Syrian Refugees Find Safe Haven in New Jersey

By Andrew Schmertz

Twelve-year-old Mohammed Djougal — who lost a leg and an arm — barely survived a bomb attack in his hometown in Syria. His father, Marwan Djougal, knew at that point, they had to escape the country and make it to the United States.

“It was an exploding barrel on the front door of our building. He was outside in the street and part of the barrel hit him and he lost his leg,” explained Marwan. “We left for Turkey at first, but before that we had to cut off the arm and the leg and some other issues happened in the process where he was in a really dangerous situation and he could have died.”

The family is about one of 15 who have escaped the Syrian civil war to settle in Paterson — which has a large Arabic community.

But U.S. hospitality is about to be tested. The December marketplace truck attack in Berlin and the New Year’s attack in Turkey have again focused attention on refugees here.

Gov. Chris Christie and President-elect Trump have called for halting new refugees, but Passaic County Freeholders Assad Akhtar and John Bartlett are leading the fight to bring more refugees here.

“These are moms and dads in their 30s and 40s, kids from newborns to teenagers. They’re just looking to get their lives back in order and put roots down in a place like Passaic County,” said Bartlett.

“These people are peaceful people. These people are just trying to make a living for themselves, to have safety and security in their lives. Again, this is a country made up of immigrants. So, whether it be Gov. Christie or President-elect Trump or whoever it may be, we’re not going to stand for this talk,” Akhtar said.

Before the refugees arrive in Paterson — or anywhere in the U.S. — they go through a vetting process at a refugee camp. But critics fear the process has holes in it that terrorists could slip through.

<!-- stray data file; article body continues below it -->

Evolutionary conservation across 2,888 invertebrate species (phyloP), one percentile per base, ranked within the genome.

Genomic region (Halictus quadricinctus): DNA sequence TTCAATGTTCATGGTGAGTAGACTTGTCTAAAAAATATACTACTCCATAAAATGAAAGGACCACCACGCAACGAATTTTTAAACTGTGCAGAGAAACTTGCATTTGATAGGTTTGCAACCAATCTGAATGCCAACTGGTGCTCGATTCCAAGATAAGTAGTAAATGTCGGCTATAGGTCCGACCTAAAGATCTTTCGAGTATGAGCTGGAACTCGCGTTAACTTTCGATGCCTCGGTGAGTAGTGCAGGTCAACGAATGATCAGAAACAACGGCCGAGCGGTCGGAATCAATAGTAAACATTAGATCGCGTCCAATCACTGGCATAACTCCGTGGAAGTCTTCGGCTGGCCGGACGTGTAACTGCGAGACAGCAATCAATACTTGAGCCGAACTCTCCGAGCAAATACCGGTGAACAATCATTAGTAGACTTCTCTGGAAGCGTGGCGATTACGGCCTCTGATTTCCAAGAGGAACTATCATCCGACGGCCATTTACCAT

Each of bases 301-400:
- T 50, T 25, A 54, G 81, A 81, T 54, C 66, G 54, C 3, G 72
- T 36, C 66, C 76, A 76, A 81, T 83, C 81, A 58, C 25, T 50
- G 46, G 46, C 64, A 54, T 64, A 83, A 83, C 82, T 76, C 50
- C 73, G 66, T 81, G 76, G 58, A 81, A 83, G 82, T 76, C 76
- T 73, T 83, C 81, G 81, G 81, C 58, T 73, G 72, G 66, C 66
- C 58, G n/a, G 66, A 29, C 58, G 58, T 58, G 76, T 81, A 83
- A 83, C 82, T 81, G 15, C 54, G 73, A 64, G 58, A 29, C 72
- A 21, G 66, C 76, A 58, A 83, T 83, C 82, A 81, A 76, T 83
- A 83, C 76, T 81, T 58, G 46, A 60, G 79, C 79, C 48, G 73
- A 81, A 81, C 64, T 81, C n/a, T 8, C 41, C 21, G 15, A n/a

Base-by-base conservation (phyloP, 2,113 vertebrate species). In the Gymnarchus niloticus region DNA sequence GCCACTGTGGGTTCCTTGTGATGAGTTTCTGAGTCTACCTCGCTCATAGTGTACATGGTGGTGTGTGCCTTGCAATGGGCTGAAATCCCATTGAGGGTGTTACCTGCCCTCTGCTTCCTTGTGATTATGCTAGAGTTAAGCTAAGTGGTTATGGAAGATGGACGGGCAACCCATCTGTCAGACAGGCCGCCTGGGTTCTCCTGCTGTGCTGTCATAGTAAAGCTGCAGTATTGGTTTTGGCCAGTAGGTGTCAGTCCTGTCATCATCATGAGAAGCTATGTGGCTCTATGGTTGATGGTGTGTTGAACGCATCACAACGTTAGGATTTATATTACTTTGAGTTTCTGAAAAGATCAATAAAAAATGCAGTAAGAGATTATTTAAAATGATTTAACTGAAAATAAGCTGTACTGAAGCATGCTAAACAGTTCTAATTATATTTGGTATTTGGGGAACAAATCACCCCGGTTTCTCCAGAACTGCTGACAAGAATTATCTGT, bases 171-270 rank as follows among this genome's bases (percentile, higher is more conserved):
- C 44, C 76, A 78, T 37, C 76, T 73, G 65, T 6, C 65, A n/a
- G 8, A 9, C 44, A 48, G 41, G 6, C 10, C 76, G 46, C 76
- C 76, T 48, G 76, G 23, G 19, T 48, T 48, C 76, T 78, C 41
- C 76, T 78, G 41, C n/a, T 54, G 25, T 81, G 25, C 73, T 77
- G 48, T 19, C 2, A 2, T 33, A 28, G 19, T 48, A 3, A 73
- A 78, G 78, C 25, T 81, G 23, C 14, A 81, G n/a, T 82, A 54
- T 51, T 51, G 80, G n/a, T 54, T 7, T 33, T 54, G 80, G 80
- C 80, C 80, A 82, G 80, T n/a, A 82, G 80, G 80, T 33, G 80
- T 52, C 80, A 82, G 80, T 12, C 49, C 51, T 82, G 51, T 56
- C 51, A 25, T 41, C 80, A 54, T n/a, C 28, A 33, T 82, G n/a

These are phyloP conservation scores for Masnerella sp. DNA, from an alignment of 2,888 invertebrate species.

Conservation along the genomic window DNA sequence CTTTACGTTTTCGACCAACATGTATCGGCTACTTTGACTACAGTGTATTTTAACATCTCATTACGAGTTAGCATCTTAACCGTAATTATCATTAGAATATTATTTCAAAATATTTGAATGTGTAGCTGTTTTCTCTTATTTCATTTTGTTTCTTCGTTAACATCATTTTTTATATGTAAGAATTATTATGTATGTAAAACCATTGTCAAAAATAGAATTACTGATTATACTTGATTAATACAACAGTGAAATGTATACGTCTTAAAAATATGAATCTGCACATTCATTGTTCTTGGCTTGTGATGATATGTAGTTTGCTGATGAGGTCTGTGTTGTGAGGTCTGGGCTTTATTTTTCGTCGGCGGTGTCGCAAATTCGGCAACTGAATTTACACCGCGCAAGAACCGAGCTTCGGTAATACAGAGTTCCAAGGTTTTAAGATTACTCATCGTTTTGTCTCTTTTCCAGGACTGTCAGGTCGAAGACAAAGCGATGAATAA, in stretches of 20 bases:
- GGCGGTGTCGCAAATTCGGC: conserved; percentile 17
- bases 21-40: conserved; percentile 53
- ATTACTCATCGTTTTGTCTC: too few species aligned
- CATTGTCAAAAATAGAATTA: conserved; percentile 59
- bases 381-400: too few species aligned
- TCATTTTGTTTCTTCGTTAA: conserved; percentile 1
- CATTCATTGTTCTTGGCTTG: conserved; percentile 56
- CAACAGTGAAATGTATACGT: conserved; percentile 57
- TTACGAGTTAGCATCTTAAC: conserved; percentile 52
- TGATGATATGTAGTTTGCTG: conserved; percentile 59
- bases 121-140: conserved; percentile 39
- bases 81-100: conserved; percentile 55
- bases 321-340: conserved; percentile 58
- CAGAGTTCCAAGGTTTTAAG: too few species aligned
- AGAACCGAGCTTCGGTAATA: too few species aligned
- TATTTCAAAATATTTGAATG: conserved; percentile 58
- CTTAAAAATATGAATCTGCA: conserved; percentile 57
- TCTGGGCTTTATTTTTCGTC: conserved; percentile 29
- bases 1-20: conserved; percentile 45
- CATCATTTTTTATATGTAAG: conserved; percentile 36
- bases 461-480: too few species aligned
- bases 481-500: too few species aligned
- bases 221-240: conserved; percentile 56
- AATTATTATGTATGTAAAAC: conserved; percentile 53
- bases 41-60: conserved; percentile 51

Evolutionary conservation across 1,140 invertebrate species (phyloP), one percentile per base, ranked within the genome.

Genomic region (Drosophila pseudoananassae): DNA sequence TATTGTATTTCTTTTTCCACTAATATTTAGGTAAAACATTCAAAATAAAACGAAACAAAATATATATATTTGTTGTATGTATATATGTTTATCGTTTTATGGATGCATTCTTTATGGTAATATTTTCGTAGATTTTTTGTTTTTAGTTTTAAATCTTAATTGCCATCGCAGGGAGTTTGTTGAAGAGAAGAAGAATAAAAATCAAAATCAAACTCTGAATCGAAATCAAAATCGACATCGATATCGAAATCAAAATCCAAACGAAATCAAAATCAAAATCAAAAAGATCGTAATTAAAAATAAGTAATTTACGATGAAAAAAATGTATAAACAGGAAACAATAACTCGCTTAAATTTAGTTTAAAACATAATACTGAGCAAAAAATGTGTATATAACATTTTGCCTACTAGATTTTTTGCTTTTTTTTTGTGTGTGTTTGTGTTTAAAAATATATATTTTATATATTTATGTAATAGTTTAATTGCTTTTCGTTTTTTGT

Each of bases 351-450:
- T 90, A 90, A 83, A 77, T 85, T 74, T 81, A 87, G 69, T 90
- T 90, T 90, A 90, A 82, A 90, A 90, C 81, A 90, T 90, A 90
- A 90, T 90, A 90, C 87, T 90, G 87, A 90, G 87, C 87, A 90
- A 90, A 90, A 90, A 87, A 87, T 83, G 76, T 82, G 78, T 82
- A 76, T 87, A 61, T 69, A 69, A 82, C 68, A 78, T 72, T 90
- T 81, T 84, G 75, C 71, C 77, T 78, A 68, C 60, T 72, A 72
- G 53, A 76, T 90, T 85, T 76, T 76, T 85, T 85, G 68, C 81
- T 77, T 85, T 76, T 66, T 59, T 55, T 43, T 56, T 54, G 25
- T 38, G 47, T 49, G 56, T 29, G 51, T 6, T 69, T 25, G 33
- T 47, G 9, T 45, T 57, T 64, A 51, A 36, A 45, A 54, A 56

Refugees must first register with the United Nations and then undergo several interviews with the State Department. The U.S. will also conduct specific, enhanced background checks on Syrians. Then, if they clear, they may get in after waiting years.

Sikandar Kahn of the Global Emergency Response and Assistance, leads a refugee settlement group. He is a former contractor to U.S. Special Forces in Afghanistan.

He said, “The refugees that we have here in the United States, especially here in Paterson, those are the individuals that spoke against the terrorist organizations. These individuals are very well educated, they’re very humble and they want to get involved here in the U.S.”

The Ismaiel family spent four years in a Jordanian refugee camp. Finally, they came to the U.S. so their son could get eye surgery.

“I like to thank God and hope is always there and one of the reasons we’re here is because of my kids and for their education and for their safety and for their future. Whenever my kids are happy, we are happy,” said Ayman Akrain Ismaiel.

Not everyone is coming from Syria. Twenty-seven-year-old Baraq Mirjan, who served as our translator for this story, has been in the U.S. just two weeks. He fled from Baghdad.

Mirjan said, “It’s quite a challenge actually. For me being a student in Jordan and waiting for my application to start. Since the two weeks I’ve been here it’s been really hard for me in the beginning. But meeting the people and the events that they did last week, it was really helpful and I met a lot of nice people and made a lot of friends.”

The federal government gives refugees a one-time payment of about $900 per person when they arrive. They have to live on that until others step in — or they find work to become self-sufficient. Not easy to do, when you don’t speak the language.

“The language gap is a huge challenge for refugees. For many immigrants, but particularly I think for families who probably didn’t expect to be here a year or two ago. The real way that we’re able to get that support to them is through volunteers,” Barlett said.

Akhter said, “We felt that this area is perfect to settle people in because the fact that there is a community around them. Specifically, an Arab-American community that could help settle them in.”

But the refugees have to get here first and that future may be as unsettled as ever.